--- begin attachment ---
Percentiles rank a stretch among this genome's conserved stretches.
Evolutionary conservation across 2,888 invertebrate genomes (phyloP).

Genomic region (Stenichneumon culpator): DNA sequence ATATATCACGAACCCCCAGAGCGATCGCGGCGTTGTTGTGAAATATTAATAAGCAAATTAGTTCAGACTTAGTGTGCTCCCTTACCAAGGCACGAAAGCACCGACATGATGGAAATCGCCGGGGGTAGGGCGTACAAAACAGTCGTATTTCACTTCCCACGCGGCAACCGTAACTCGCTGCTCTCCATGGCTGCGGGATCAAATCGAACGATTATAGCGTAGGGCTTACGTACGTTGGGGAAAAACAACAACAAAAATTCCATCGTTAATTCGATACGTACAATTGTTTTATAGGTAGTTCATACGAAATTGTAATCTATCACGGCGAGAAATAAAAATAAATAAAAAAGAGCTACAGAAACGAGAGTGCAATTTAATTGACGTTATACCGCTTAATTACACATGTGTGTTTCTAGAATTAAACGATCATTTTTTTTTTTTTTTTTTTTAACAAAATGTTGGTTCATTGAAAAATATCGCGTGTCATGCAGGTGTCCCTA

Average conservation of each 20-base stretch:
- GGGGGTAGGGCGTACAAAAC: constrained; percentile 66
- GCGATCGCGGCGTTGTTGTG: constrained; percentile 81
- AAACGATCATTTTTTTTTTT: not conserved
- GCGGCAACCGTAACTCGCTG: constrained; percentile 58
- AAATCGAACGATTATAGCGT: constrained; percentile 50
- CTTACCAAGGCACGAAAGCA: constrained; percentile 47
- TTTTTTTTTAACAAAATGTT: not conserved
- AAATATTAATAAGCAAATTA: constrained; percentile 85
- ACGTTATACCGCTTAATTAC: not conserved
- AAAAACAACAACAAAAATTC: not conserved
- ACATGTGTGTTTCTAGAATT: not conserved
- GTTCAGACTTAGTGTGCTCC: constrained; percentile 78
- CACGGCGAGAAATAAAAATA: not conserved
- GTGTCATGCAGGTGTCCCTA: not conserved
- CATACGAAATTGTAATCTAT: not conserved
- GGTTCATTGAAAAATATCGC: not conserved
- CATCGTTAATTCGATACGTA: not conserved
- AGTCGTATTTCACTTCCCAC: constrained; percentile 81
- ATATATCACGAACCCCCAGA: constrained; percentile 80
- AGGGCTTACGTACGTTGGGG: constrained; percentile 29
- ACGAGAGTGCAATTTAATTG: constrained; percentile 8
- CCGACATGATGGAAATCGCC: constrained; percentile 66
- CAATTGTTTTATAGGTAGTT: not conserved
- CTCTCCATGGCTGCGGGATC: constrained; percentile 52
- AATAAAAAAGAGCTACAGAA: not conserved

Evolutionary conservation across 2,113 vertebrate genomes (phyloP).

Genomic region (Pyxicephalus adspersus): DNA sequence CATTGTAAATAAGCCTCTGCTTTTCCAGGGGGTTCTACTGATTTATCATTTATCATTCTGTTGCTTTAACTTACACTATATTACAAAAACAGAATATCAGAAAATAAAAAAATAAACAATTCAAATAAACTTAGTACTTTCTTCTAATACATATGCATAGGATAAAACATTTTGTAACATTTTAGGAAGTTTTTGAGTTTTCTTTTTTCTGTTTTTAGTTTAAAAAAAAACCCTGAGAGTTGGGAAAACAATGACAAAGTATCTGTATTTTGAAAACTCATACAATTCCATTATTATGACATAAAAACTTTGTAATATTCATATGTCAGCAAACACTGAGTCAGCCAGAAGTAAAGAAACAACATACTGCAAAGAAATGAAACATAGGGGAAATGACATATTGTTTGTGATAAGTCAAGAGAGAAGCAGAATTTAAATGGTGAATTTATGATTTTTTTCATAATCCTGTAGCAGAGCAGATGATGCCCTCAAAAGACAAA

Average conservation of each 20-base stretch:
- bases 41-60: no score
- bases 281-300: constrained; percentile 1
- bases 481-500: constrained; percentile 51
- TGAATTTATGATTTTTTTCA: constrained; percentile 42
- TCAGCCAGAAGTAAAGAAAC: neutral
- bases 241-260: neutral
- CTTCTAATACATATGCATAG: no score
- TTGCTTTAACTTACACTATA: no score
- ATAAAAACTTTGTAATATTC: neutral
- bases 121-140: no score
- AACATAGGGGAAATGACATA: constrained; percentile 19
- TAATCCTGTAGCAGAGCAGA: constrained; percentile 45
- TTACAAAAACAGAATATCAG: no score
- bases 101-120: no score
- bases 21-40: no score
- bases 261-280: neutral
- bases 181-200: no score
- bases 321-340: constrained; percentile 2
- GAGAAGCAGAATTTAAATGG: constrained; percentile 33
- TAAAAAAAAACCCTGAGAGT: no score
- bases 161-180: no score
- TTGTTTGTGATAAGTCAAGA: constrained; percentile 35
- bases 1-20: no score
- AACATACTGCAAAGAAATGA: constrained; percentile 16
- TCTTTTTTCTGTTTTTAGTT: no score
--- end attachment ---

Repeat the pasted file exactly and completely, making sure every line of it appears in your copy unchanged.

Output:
Percentiles rank a stretch among this genome's conserved stretches.
Evolutionary conservation across 2,888 invertebrate genomes (phyloP).

Genomic region (Stenichneumon culpator): DNA sequence ATATATCACGAACCCCCAGAGCGATCGCGGCGTTGTTGTGAAATATTAATAAGCAAATTAGTTCAGACTTAGTGTGCTCCCTTACCAAGGCACGAAAGCACCGACATGATGGAAATCGCCGGGGGTAGGGCGTACAAAACAGTCGTATTTCACTTCCCACGCGGCAACCGTAACTCGCTGCTCTCCATGGCTGCGGGATCAAATCGAACGATTATAGCGTAGGGCTTACGTACGTTGGGGAAAAACAACAACAAAAATTCCATCGTTAATTCGATACGTACAATTGTTTTATAGGTAGTTCATACGAAATTGTAATCTATCACGGCGAGAAATAAAAATAAATAAAAAAGAGCTACAGAAACGAGAGTGCAATTTAATTGACGTTATACCGCTTAATTACACATGTGTGTTTCTAGAATTAAACGATCATTTTTTTTTTTTTTTTTTTTAACAAAATGTTGGTTCATTGAAAAATATCGCGTGTCATGCAGGTGTCCCTA

Average conservation of each 20-base stretch:
- GGGGGTAGGGCGTACAAAAC: constrained; percentile 66
- GCGATCGCGGCGTTGTTGTG: constrained; percentile 81
- AAACGATCATTTTTTTTTTT: not conserved
- GCGGCAACCGTAACTCGCTG: constrained; percentile 58
- AAATCGAACGATTATAGCGT: constrained; percentile 50
- CTTACCAAGGCACGAAAGCA: constrained; percentile 47
- TTTTTTTTTAACAAAATGTT: not conserved
- AAATATTAATAAGCAAATTA: constrained; percentile 85
- ACGTTATACCGCTTAATTAC: not conserved
- AAAAACAACAACAAAAATTC: not conserved
- ACATGTGTGTTTCTAGAATT: not conserved
- GTTCAGACTTAGTGTGCTCC: constrained; percentile 78
- CACGGCGAGAAATAAAAATA: not conserved
- GTGTCATGCAGGTGTCCCTA: not conserved
- CATACGAAATTGTAATCTAT: not conserved
- GGTTCATTGAAAAATATCGC: not conserved
- CATCGTTAATTCGATACGTA: not conserved
- AGTCGTATTTCACTTCCCAC: constrained; percentile 81
- ATATATCACGAACCCCCAGA: constrained; percentile 80
- AGGGCTTACGTACGTTGGGG: constrained; percentile 29
- ACGAGAGTGCAATTTAATTG: constrained; percentile 8
- CCGACATGATGGAAATCGCC: constrained; percentile 66
- CAATTGTTTTATAGGTAGTT: not conserved
- CTCTCCATGGCTGCGGGATC: constrained; percentile 52
- AATAAAAAAGAGCTACAGAA: not conserved

Evolutionary conservation across 2,113 vertebrate genomes (phyloP).

Genomic region (Pyxicephalus adspersus): DNA sequence CATTGTAAATAAGCCTCTGCTTTTCCAGGGGGTTCTACTGATTTATCATTTATCATTCTGTTGCTTTAACTTACACTATATTACAAAAACAGAATATCAGAAAATAAAAAAATAAACAATTCAAATAAACTTAGTACTTTCTTCTAATACATATGCATAGGATAAAACATTTTGTAACATTTTAGGAAGTTTTTGAGTTTTCTTTTTTCTGTTTTTAGTTTAAAAAAAAACCCTGAGAGTTGGGAAAACAATGACAAAGTATCTGTATTTTGAAAACTCATACAATTCCATTATTATGACATAAAAACTTTGTAATATTCATATGTCAGCAAACACTGAGTCAGCCAGAAGTAAAGAAACAACATACTGCAAAGAAATGAAACATAGGGGAAATGACATATTGTTTGTGATAAGTCAAGAGAGAAGCAGAATTTAAATGGTGAATTTATGATTTTTTTCATAATCCTGTAGCAGAGCAGATGATGCCCTCAAAAGACAAA

Average conservation of each 20-base stretch:
- bases 41-60: no score
- bases 281-300: constrained; percentile 1
- bases 481-500: constrained; percentile 51
- TGAATTTATGATTTTTTTCA: constrained; percentile 42
- TCAGCCAGAAGTAAAGAAAC: neutral
- bases 241-260: neutral
- CTTCTAATACATATGCATAG: no score
- TTGCTTTAACTTACACTATA: no score
- ATAAAAACTTTGTAATATTC: neutral
- bases 121-140: no score
- AACATAGGGGAAATGACATA: constrained; percentile 19
- TAATCCTGTAGCAGAGCAGA: constrained; percentile 45
- TTACAAAAACAGAATATCAG: no score
- bases 101-120: no score
- bases 21-40: no score
- bases 261-280: neutral
- bases 181-200: no score
- bases 321-340: constrained; percentile 2
- GAGAAGCAGAATTTAAATGG: constrained; percentile 33
- TAAAAAAAAACCCTGAGAGT: no score
- bases 161-180: no score
- TTGTTTGTGATAAGTCAAGA: constrained; percentile 35
- bases 1-20: no score
- AACATACTGCAAAGAAATGA: constrained; percentile 16
- TCTTTTTTCTGTTTTTAGTT: no score